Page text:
Bush visiting U.S. troops as he heads home from Mideast
Thursday, June 5th 2003, 12:00 am
News On 6
DOHA, Qatar (AP) -- President Bush argued Thursday the U.S.-led invasion of Iraq was justified and pledged that "we'll reveal the truth" on Saddam Hussein's weapons of mass destruction.
"We've made sure Iraq is not going to be used as an arsenal for terrorist groups," Bush said, his coat off and shirt sleeves rolled up as he spoke to a sea of tan camouflage-clad U.S. soldiers at the command center for the Iraq war.
Bush noted the recent discovery of what U.S. officials say are mobile biological weapons labs and said the search for banned arms could take a long time.
"We're going to look. We'll reveal the truth," Bush said. "But one thing is certain: no terrorist network will gain weapons of mass destruction from the Iraqi regime because the Iraqi regime is no more."
Bush's visit comes as questions continue to swirl around his primary justification for the conflict in Iraq -- that Saddam had weapons of mass destruction and was poised to use them.
Bush pointed to the laboratories in a recent interview with Polish television to say, "We found the weapons of mass destruction."
The president, fresh from a two-day mission aimed at bringing peace to the Middle East, said the Iraq war "sent along a clear message that our nation is strong and our nation is compassionate."
"America sent you on a mission to remove a grave threat and liberate an oppressed people and that missions has been accomplished," he told the more than 1,000 troops, who cheered every other sentence.
Bush spoke to troops in a warehouse at Camp As Sayliyah, the temperatures climbing despite the air conditioning. After his remarks, the president paused to shake his hands with troops. The troops held cameras and video recorders above their heads to get a picture of the president.
Earlier Thursday, Bush met privately with Gen. Tommy Franks, the commander of all U.S.-led forces in the Persian Gulf and with L. Paul Bremer, the new head of the occupation authority in Iraq, to discuss the progress of Iraqi reconstruction.
He also paid a courtesy call to the emir of Qatar, a country that has been a longtime U.S. ally.
"You have been a steadfast friend of the United States, and for that we are very grateful," Bush told Emir Sheik Hamad bin Khalifa Al Thani.
Bush said Iraq is a better place now, cataloguing humanitarian works by U.S. troops.
The troops are trying to thwart a wave of crime that Bush blamed on Saddam, who he said emptied jail cells of "common criminals" just before the war and left his people hungry and desperate.
The criminals "haven't changed their habits or their ways," Bush said. "They like to rob, loot. ... "We'll find them. Day by day the United States and our coalition partners are making the streets safer for the Iraqi citizens."
Bush blamed Saddam for neglecting his country's infrastructure, without mentioning damage from the war. Building the country up will accelerate the emergence of a new government, he said.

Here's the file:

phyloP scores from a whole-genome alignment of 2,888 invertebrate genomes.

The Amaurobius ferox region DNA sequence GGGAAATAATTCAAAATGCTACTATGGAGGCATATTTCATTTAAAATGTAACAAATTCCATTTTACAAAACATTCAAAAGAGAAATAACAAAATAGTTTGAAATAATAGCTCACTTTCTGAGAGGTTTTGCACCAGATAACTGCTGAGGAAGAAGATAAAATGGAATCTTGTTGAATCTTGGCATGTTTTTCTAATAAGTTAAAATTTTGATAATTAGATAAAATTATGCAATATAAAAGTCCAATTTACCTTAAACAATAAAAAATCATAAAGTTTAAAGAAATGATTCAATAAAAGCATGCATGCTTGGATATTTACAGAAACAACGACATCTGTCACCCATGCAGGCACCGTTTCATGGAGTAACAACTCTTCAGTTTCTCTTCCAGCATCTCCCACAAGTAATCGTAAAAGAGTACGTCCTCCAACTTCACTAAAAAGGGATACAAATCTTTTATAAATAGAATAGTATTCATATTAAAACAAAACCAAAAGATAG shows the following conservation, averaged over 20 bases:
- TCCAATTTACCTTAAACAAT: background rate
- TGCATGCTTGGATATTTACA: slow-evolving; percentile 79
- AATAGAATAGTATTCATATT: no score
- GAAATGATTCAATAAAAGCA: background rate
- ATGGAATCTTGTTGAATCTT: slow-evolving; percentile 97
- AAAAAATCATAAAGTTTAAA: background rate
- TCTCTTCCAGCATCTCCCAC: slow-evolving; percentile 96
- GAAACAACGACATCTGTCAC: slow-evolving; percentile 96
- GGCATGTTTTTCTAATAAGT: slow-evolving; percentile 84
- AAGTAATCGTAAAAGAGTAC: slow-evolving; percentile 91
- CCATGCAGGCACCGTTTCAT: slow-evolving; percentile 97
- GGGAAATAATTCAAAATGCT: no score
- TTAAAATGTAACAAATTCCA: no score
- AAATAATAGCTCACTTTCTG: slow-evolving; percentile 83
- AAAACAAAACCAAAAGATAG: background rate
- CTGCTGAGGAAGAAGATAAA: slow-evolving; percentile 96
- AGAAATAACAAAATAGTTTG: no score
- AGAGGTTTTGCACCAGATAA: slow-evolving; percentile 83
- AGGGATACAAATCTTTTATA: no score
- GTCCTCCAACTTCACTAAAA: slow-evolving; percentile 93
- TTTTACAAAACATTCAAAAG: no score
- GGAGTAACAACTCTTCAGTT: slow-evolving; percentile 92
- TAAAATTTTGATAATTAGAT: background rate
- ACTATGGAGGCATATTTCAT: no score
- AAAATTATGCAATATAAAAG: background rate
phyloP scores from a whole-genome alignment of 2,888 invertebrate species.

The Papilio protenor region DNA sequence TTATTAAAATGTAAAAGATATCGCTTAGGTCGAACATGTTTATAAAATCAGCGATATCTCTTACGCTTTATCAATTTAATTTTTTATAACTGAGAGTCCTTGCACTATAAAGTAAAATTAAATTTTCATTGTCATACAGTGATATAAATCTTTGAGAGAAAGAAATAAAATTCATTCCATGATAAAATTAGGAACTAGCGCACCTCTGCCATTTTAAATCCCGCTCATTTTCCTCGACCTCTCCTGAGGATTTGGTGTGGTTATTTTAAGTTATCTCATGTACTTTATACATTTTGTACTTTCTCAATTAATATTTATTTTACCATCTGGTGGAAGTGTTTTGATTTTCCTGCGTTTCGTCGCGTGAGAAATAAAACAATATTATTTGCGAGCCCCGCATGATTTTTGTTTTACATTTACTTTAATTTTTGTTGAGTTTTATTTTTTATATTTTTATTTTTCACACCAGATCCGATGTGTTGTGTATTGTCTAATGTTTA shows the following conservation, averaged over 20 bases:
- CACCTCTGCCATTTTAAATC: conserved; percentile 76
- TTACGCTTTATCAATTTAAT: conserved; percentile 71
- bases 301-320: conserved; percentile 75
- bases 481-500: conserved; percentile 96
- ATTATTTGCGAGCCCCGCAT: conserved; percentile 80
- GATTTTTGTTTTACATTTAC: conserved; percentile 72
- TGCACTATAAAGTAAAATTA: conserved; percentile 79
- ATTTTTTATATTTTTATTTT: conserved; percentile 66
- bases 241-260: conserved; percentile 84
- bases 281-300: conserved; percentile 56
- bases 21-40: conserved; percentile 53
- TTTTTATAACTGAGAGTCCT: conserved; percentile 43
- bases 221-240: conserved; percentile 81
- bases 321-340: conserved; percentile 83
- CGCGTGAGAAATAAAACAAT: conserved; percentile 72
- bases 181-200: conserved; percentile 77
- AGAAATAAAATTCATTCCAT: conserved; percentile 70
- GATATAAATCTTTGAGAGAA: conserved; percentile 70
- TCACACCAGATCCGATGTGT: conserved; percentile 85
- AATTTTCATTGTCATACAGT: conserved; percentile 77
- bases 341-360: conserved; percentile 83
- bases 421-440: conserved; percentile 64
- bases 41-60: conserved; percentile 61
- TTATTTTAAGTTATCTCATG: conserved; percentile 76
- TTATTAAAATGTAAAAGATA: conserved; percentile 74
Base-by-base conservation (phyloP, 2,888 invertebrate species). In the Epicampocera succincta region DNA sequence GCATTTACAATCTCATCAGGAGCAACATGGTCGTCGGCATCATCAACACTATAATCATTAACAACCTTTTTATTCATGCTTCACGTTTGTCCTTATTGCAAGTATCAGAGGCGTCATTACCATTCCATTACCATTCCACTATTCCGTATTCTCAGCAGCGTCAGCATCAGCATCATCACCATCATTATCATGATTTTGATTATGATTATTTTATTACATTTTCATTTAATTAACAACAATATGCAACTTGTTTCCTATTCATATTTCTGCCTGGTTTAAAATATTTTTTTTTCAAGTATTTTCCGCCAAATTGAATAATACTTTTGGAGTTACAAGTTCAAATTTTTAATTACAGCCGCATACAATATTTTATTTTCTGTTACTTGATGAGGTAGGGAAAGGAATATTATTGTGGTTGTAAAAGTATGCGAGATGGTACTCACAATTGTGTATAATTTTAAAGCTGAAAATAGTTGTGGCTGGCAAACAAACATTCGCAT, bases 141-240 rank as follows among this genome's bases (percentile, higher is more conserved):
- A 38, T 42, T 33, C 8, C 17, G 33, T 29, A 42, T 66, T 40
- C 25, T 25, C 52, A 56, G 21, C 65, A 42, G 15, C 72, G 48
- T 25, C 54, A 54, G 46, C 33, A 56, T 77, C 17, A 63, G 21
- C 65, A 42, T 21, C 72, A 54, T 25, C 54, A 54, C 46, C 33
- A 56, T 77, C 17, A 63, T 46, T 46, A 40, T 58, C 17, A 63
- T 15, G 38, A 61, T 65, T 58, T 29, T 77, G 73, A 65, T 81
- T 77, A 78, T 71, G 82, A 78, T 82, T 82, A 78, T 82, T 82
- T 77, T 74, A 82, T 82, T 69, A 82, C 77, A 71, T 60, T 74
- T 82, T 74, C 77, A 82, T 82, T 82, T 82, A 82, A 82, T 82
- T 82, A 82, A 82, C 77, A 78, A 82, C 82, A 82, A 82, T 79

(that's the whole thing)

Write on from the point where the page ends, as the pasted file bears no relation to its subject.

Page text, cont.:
"A more just political system will develop when people have food in their stomachs, and their lights work, and they can turn on a faucet and they can find some clean water -- things that Saddam Hussein did not do for them," Bush said.
"I've been on the road for a while and I hope you didn't mind us stopping by," Bush said. "I'm happy to see you and so are the long-suffering people of Iraq."
U.S. and British forces have yet to find tangible evidence that Saddam had stocks of chemical and biological weapons ready to use.
The president's major ally in the war, British Prime Minister Tony Blair, is embroiled in the biggest controversy of his six years in power, accused of exaggerating the dangers posed by Iraq.
But Bush's approval ratings remain high in U.S. polls. And his visit here, his first to the region since combat ended, was akin to a victory lap after a seven-day trip to Europe and the Middle East.
Bush has blunted criticism of his role in the Iraq war by throwing his energy into drumming up support for an internationally drafted peace plan that would result in the creation of a Palestinian state by 2005.
He won support for the effort from Arab leaders on Tuesday, and was able to wring concessions on Wednesday from both the Israeli and Palestinian prime ministers.
"Great and hopeful change is coming to the Middle East," Bush said in Aqaba as he shared a platform with the prime ministers of Israel and the Palestinian Authority and the king of Jordan.
On the way from Aqaba to Qatar, Bush told reporters he was pleased with his initial successes on the Israeli-Palestinian front.
"It's progress," Bush said. "These first signs of peace happen when people make up their minds to work toward peace, and that's what you saw."
Still, he added, "I am the master of low expectations. We accomplished what I hoped we'd accomplish. We met expectations."
Qatar has been a close U.S. ally in the region since the 1990 Gulf War. During the latest war, the United States used Qatar as its command headquarters for the conflict.